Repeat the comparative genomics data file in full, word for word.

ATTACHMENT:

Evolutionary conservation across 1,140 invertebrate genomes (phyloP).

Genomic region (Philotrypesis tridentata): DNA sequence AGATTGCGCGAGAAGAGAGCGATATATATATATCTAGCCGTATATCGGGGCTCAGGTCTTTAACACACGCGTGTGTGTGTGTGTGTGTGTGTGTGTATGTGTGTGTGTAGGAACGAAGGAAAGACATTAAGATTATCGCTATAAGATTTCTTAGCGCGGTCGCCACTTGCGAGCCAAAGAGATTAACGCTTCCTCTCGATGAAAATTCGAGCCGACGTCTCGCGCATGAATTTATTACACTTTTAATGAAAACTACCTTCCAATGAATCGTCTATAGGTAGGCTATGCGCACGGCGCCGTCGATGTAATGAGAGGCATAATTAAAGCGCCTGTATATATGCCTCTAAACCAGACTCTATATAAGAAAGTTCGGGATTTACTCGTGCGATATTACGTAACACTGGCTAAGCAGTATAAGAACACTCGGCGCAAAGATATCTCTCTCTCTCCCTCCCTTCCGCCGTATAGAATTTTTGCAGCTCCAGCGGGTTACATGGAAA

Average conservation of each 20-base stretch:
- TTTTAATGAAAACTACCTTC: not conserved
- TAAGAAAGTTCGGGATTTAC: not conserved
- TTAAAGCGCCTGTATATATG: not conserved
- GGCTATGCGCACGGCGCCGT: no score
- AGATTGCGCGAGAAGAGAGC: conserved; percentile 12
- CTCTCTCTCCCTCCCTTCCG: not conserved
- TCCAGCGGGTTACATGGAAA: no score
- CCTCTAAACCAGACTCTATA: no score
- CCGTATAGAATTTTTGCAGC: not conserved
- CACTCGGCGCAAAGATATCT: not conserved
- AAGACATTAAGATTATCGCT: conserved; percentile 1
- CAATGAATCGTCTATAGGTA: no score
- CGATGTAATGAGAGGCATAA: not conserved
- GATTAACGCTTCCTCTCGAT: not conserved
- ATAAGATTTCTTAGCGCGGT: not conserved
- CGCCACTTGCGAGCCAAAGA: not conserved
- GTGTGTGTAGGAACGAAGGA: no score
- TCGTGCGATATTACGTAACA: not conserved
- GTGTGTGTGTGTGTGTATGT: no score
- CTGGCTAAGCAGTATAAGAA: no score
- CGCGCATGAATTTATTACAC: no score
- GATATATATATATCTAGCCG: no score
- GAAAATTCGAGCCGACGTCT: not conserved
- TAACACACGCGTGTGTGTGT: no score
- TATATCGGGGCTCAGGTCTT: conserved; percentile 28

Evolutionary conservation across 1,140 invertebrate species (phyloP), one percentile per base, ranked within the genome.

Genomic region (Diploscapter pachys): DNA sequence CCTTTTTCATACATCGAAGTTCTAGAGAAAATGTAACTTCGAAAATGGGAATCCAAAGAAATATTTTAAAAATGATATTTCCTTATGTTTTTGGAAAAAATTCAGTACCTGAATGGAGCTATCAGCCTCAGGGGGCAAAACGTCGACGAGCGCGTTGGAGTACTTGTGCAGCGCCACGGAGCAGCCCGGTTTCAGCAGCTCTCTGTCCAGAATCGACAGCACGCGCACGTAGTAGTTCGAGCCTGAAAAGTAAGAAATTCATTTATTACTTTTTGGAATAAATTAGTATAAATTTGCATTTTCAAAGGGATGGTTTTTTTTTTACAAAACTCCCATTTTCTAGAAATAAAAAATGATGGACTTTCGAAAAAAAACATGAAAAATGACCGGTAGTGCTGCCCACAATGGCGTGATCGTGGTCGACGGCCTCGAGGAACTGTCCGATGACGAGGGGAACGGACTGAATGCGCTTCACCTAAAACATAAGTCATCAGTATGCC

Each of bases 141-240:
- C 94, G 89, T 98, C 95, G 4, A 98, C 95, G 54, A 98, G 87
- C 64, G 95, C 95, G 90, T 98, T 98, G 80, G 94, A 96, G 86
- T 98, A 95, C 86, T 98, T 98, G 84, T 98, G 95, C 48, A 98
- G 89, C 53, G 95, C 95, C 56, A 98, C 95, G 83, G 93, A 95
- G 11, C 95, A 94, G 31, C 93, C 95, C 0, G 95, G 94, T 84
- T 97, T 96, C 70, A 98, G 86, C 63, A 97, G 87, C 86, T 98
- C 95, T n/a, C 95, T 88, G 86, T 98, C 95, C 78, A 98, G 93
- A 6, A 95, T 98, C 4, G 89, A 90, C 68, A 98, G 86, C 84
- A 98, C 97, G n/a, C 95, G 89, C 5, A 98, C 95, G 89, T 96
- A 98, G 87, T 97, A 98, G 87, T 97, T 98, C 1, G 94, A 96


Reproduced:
Evolutionary conservation across 1,140 invertebrate genomes (phyloP).

Genomic region (Philotrypesis tridentata): DNA sequence AGATTGCGCGAGAAGAGAGCGATATATATATATCTAGCCGTATATCGGGGCTCAGGTCTTTAACACACGCGTGTGTGTGTGTGTGTGTGTGTGTGTATGTGTGTGTGTAGGAACGAAGGAAAGACATTAAGATTATCGCTATAAGATTTCTTAGCGCGGTCGCCACTTGCGAGCCAAAGAGATTAACGCTTCCTCTCGATGAAAATTCGAGCCGACGTCTCGCGCATGAATTTATTACACTTTTAATGAAAACTACCTTCCAATGAATCGTCTATAGGTAGGCTATGCGCACGGCGCCGTCGATGTAATGAGAGGCATAATTAAAGCGCCTGTATATATGCCTCTAAACCAGACTCTATATAAGAAAGTTCGGGATTTACTCGTGCGATATTACGTAACACTGGCTAAGCAGTATAAGAACACTCGGCGCAAAGATATCTCTCTCTCTCCCTCCCTTCCGCCGTATAGAATTTTTGCAGCTCCAGCGGGTTACATGGAAA

Average conservation of each 20-base stretch:
- TTTTAATGAAAACTACCTTC: not conserved
- TAAGAAAGTTCGGGATTTAC: not conserved
- TTAAAGCGCCTGTATATATG: not conserved
- GGCTATGCGCACGGCGCCGT: no score
- AGATTGCGCGAGAAGAGAGC: conserved; percentile 12
- CTCTCTCTCCCTCCCTTCCG: not conserved
- TCCAGCGGGTTACATGGAAA: no score
- CCTCTAAACCAGACTCTATA: no score
- CCGTATAGAATTTTTGCAGC: not conserved
- CACTCGGCGCAAAGATATCT: not conserved
- AAGACATTAAGATTATCGCT: conserved; percentile 1
- CAATGAATCGTCTATAGGTA: no score
- CGATGTAATGAGAGGCATAA: not conserved
- GATTAACGCTTCCTCTCGAT: not conserved
- ATAAGATTTCTTAGCGCGGT: not conserved
- CGCCACTTGCGAGCCAAAGA: not conserved
- GTGTGTGTAGGAACGAAGGA: no score
- TCGTGCGATATTACGTAACA: not conserved
- GTGTGTGTGTGTGTGTATGT: no score
- CTGGCTAAGCAGTATAAGAA: no score
- CGCGCATGAATTTATTACAC: no score
- GATATATATATATCTAGCCG: no score
- GAAAATTCGAGCCGACGTCT: not conserved
- TAACACACGCGTGTGTGTGT: no score
- TATATCGGGGCTCAGGTCTT: conserved; percentile 28

Evolutionary conservation across 1,140 invertebrate species (phyloP), one percentile per base, ranked within the genome.

Genomic region (Diploscapter pachys): DNA sequence CCTTTTTCATACATCGAAGTTCTAGAGAAAATGTAACTTCGAAAATGGGAATCCAAAGAAATATTTTAAAAATGATATTTCCTTATGTTTTTGGAAAAAATTCAGTACCTGAATGGAGCTATCAGCCTCAGGGGGCAAAACGTCGACGAGCGCGTTGGAGTACTTGTGCAGCGCCACGGAGCAGCCCGGTTTCAGCAGCTCTCTGTCCAGAATCGACAGCACGCGCACGTAGTAGTTCGAGCCTGAAAAGTAAGAAATTCATTTATTACTTTTTGGAATAAATTAGTATAAATTTGCATTTTCAAAGGGATGGTTTTTTTTTTACAAAACTCCCATTTTCTAGAAATAAAAAATGATGGACTTTCGAAAAAAAACATGAAAAATGACCGGTAGTGCTGCCCACAATGGCGTGATCGTGGTCGACGGCCTCGAGGAACTGTCCGATGACGAGGGGAACGGACTGAATGCGCTTCACCTAAAACATAAGTCATCAGTATGCC

Each of bases 141-240:
- C 94, G 89, T 98, C 95, G 4, A 98, C 95, G 54, A 98, G 87
- C 64, G 95, C 95, G 90, T 98, T 98, G 80, G 94, A 96, G 86
- T 98, A 95, C 86, T 98, T 98, G 84, T 98, G 95, C 48, A 98
- G 89, C 53, G 95, C 95, C 56, A 98, C 95, G 83, G 93, A 95
- G 11, C 95, A 94, G 31, C 93, C 95, C 0, G 95, G 94, T 84
- T 97, T 96, C 70, A 98, G 86, C 63, A 97, G 87, C 86, T 98
- C 95, T n/a, C 95, T 88, G 86, T 98, C 95, C 78, A 98, G 93
- A 6, A 95, T 98, C 4, G 89, A 90, C 68, A 98, G 86, C 84
- A 98, C 97, G n/a, C 95, G 89, C 5, A 98, C 95, G 89, T 96
- A 98, G 87, T 97, A 98, G 87, T 97, T 98, C 1, G 94, A 96